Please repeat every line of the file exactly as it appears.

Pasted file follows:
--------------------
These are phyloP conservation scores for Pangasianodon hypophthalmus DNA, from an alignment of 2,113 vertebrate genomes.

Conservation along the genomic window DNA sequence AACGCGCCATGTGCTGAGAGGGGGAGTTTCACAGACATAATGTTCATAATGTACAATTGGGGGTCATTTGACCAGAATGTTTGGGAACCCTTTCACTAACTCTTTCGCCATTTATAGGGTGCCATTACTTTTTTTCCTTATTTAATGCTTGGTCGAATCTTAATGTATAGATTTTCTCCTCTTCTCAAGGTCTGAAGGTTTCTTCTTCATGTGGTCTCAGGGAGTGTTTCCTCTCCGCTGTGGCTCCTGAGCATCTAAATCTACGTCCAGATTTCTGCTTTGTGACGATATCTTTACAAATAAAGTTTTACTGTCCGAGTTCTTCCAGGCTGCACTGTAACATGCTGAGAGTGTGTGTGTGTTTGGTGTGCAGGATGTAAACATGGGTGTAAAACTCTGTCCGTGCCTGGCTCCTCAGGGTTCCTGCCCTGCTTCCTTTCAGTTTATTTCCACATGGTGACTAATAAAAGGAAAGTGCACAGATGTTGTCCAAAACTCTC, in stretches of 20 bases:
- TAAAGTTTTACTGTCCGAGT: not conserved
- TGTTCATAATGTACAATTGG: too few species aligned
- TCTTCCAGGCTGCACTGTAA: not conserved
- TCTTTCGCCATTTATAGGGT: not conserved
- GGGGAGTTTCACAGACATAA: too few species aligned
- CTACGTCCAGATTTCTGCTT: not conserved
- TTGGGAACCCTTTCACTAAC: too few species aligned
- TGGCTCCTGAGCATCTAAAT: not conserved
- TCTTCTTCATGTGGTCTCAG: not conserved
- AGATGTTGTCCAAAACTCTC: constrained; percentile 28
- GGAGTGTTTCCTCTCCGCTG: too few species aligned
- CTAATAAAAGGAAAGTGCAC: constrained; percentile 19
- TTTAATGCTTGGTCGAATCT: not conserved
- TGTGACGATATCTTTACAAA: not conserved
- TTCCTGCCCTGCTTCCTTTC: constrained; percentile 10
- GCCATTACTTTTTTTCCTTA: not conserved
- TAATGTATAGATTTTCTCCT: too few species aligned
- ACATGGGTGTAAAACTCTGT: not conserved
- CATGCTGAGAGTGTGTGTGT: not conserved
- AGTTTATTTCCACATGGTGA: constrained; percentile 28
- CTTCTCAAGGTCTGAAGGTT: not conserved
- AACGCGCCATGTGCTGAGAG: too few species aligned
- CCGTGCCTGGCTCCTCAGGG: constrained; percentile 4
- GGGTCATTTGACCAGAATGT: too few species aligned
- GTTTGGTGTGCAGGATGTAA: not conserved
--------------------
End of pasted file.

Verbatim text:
These are phyloP conservation scores for Pangasianodon hypophthalmus DNA, from an alignment of 2,113 vertebrate genomes.

Conservation along the genomic window DNA sequence AACGCGCCATGTGCTGAGAGGGGGAGTTTCACAGACATAATGTTCATAATGTACAATTGGGGGTCATTTGACCAGAATGTTTGGGAACCCTTTCACTAACTCTTTCGCCATTTATAGGGTGCCATTACTTTTTTTCCTTATTTAATGCTTGGTCGAATCTTAATGTATAGATTTTCTCCTCTTCTCAAGGTCTGAAGGTTTCTTCTTCATGTGGTCTCAGGGAGTGTTTCCTCTCCGCTGTGGCTCCTGAGCATCTAAATCTACGTCCAGATTTCTGCTTTGTGACGATATCTTTACAAATAAAGTTTTACTGTCCGAGTTCTTCCAGGCTGCACTGTAACATGCTGAGAGTGTGTGTGTGTTTGGTGTGCAGGATGTAAACATGGGTGTAAAACTCTGTCCGTGCCTGGCTCCTCAGGGTTCCTGCCCTGCTTCCTTTCAGTTTATTTCCACATGGTGACTAATAAAAGGAAAGTGCACAGATGTTGTCCAAAACTCTC, in stretches of 20 bases:
- TAAAGTTTTACTGTCCGAGT: not conserved
- TGTTCATAATGTACAATTGG: too few species aligned
- TCTTCCAGGCTGCACTGTAA: not conserved
- TCTTTCGCCATTTATAGGGT: not conserved
- GGGGAGTTTCACAGACATAA: too few species aligned
- CTACGTCCAGATTTCTGCTT: not conserved
- TTGGGAACCCTTTCACTAAC: too few species aligned
- TGGCTCCTGAGCATCTAAAT: not conserved
- TCTTCTTCATGTGGTCTCAG: not conserved
- AGATGTTGTCCAAAACTCTC: constrained; percentile 28
- GGAGTGTTTCCTCTCCGCTG: too few species aligned
- CTAATAAAAGGAAAGTGCAC: constrained; percentile 19
- TTTAATGCTTGGTCGAATCT: not conserved
- TGTGACGATATCTTTACAAA: not conserved
- TTCCTGCCCTGCTTCCTTTC: constrained; percentile 10
- GCCATTACTTTTTTTCCTTA: not conserved
- TAATGTATAGATTTTCTCCT: too few species aligned
- ACATGGGTGTAAAACTCTGT: not conserved
- CATGCTGAGAGTGTGTGTGT: not conserved
- AGTTTATTTCCACATGGTGA: constrained; percentile 28
- CTTCTCAAGGTCTGAAGGTT: not conserved
- AACGCGCCATGTGCTGAGAG: too few species aligned
- CCGTGCCTGGCTCCTCAGGG: constrained; percentile 4
- GGGTCATTTGACCAGAATGT: too few species aligned
- GTTTGGTGTGCAGGATGTAA: not conserved